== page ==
Three times a UTMB champion and six times a winner of races at the UTMB festival of events, Xavier Thévenard won the 2018 edition. In the following interview, Xavier talks about feeling happy to have run his own race despite a hyper-dynamic men’s competition and difficult weather conditions, how he thinks his fueling strategy allows him to strategize his own best race, and whether he’s finally content with his UTMB finish.
Check out our 2018 UTMB results article for the full story of the race, as well as links for all of our post-race interviews.
Xavier Thévenard, 2018 UTMB Champion, Interview Transcript
iRunFar: Meghan Hicks of iRunFar, and I’m with the 2018 UTMB champion, France’s Xavier Thévenard. Congratulations, good morning.
Xavier Thévenard: Thank you.
iRunFar: Take me to the finish line. Yesterday on the finish line you had such a big smile and a look of relief. What were you feeling?
Thévenard: [Through a translator] I was very, very happy, because I know the value of a victory at the UTMB. I like the emotions I can share with the staff, with the public, and with all my family.
iRunFar: One of the things about the men’s race this weekend was how dynamic the lead was. The leader was always changing – one fell back, another one came to the front. That person fell back, another one came to the front. Yet you were always just behind whoever was leading.
Thévenard: This year, I really wanted to come back to UTMB, because I wanted to run as I know. It means to run only within myself, without taking into account the other runners. I did it and it’s a success. I knew before it would be a success if I run like this. Last year, I was in confrontation with the other runners – it’s not my way to run. Last year, I was trying to run like that, and it’s not a good thing for me.
iRunFar: You have now run and won all of the UTMB races multiple times. You’ve seen Mont Blanc in good weather and bad weather. Can you describe the conditions on Friday night in France and Italy on Col du Bonhomme [43 km/27 miles into the race] and Col de la Seigne [60 km/38 miles]. Were they very difficult? Can you describe the conditions?
Thévenard: The race this year was very cold. It was, in fact, mountain conditions. I prefer mountain conditions. In fact, I wouldn’t say I’m a runner, I would say I’m a mountaineer. When you want to run an ultramarathon, you have to be willing to run in any conditions and with any changes in weather conditions.
iRunFar: In the middle of the night, kind of after Grand Col Ferret and after Grand Col Ferret [102 km/63 miles], the battle came down to between you and Zach Miller. Can you describe that time? It seemed that at times, Zach was leading the charge, and, then, you would be leading on the descents. How was that dynamic with Zach, and how long did that last?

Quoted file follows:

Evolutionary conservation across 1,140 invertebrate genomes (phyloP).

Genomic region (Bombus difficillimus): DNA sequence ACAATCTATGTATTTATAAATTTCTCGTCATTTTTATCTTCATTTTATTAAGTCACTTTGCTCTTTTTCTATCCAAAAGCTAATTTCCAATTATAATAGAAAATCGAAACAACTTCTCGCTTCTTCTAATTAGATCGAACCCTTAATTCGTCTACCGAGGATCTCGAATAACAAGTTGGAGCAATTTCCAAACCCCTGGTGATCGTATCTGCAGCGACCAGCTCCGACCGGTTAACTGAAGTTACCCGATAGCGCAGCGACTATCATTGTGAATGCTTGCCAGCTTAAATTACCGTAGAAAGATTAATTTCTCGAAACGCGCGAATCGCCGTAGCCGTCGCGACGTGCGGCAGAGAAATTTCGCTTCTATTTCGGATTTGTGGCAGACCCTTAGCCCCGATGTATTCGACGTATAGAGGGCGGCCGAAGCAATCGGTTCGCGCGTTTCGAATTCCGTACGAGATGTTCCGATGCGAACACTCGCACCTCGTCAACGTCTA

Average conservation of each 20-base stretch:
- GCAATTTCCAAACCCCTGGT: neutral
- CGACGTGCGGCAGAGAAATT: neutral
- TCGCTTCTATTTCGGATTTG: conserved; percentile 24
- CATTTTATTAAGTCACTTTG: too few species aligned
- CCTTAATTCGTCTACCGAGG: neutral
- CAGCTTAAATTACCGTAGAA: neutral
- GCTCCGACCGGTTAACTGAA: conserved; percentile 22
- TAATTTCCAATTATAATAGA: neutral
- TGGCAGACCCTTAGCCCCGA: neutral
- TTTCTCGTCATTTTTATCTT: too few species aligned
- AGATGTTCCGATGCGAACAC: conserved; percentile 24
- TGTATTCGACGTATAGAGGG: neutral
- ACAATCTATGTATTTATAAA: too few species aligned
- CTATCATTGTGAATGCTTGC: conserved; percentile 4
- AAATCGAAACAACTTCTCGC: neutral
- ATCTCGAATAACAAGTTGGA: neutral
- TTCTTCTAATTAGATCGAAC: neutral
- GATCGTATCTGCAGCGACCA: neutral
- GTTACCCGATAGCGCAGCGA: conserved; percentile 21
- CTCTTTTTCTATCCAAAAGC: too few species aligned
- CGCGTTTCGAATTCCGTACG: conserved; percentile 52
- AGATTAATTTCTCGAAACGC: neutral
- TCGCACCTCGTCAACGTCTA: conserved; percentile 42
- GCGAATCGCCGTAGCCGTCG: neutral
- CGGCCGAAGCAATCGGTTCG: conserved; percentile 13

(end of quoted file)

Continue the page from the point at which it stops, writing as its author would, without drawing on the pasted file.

Thévenard: During the night, when I met Zach Miller, I was happy to meet someone, because I was running for a long time alone, and so I was happy to run with another runner. When I was running with him, I felt I was in better condition, I had energy under my feet, but I think the road will be very long after so I have to be patient. I thought the ranking would step-by-step itself, so I preferred to stay and not to provoke him yet.
iRunFar: What is your secret to Champex-Lac [126 km/78 miles]? Nobody looks good there except for you. How do you look good at sunrise after a long and difficult night in the mountains and that dynamic of racing with Zach for so long?
Thévenard: I prefer the morning, because I like the sunrise. Because of the management of the speed and the management of the nutrition – before Champex, I didn’t take any energy food with caffeine – I only started doing that at Champex.
iRunFar: Is that right? No caffeine during the night?
Thévenard: No. I didn’t want to give my body a habit of the effort depending on caffeine too early on in a long race.
iRunFar: Did you also say you ate foods with less sugar before Champex, and more sugar after?
Thévenard: No caffeine before. Sugar, of course, before Champex, but only a little. No real energy speed gels or anything before Champex.
iRunFar: So, this is a question I have to ask: just before you crossed the finish line yesterday, you took out your water bottle, took a sip and poured it out on you. Was that a nod to what happened in July in America? [Thévenard was disqualified from the Hardrock 100 for receiving aid, in the form of water, from his crew outside of an aid station – iRunFar published interviews with Thévenard and the race director on July 23]
Thévenard: Mais oui. Juste une gorgée de l’eau. Yes, just a sip of water. It’s not like this will make the difference in a race–just a little water.
iRunFar: I think you made a point. Now you are a three-time champion of UTMB. You came, you managed your own race surrounding a very dynamic men’s leadership race. Do you feel as if you accomplished what you came here to accomplish?
Thévenard: I really don’t run to have victories and victories and victories. I only want to run around the mountain. I like this place for sure; I like when I run around Mont Blanc. Next year – no, not next year, in the future [the translator corrects herself to adhere more closely to what Thévenard said]
iRunFar: Not next year?
Thévenard: No [laughs]. In the future, I will be back to race around Mont Blanc. I don’t run to win victories.
iRunFar: Well, congratulations on your win of the 2018 UTMB. Put your feet on the couch now!
Thévenard: Yes. Seven days.
iRunFar: Okay, just seven! [Laughs] Congratulations again.
Thévenard: Thank you.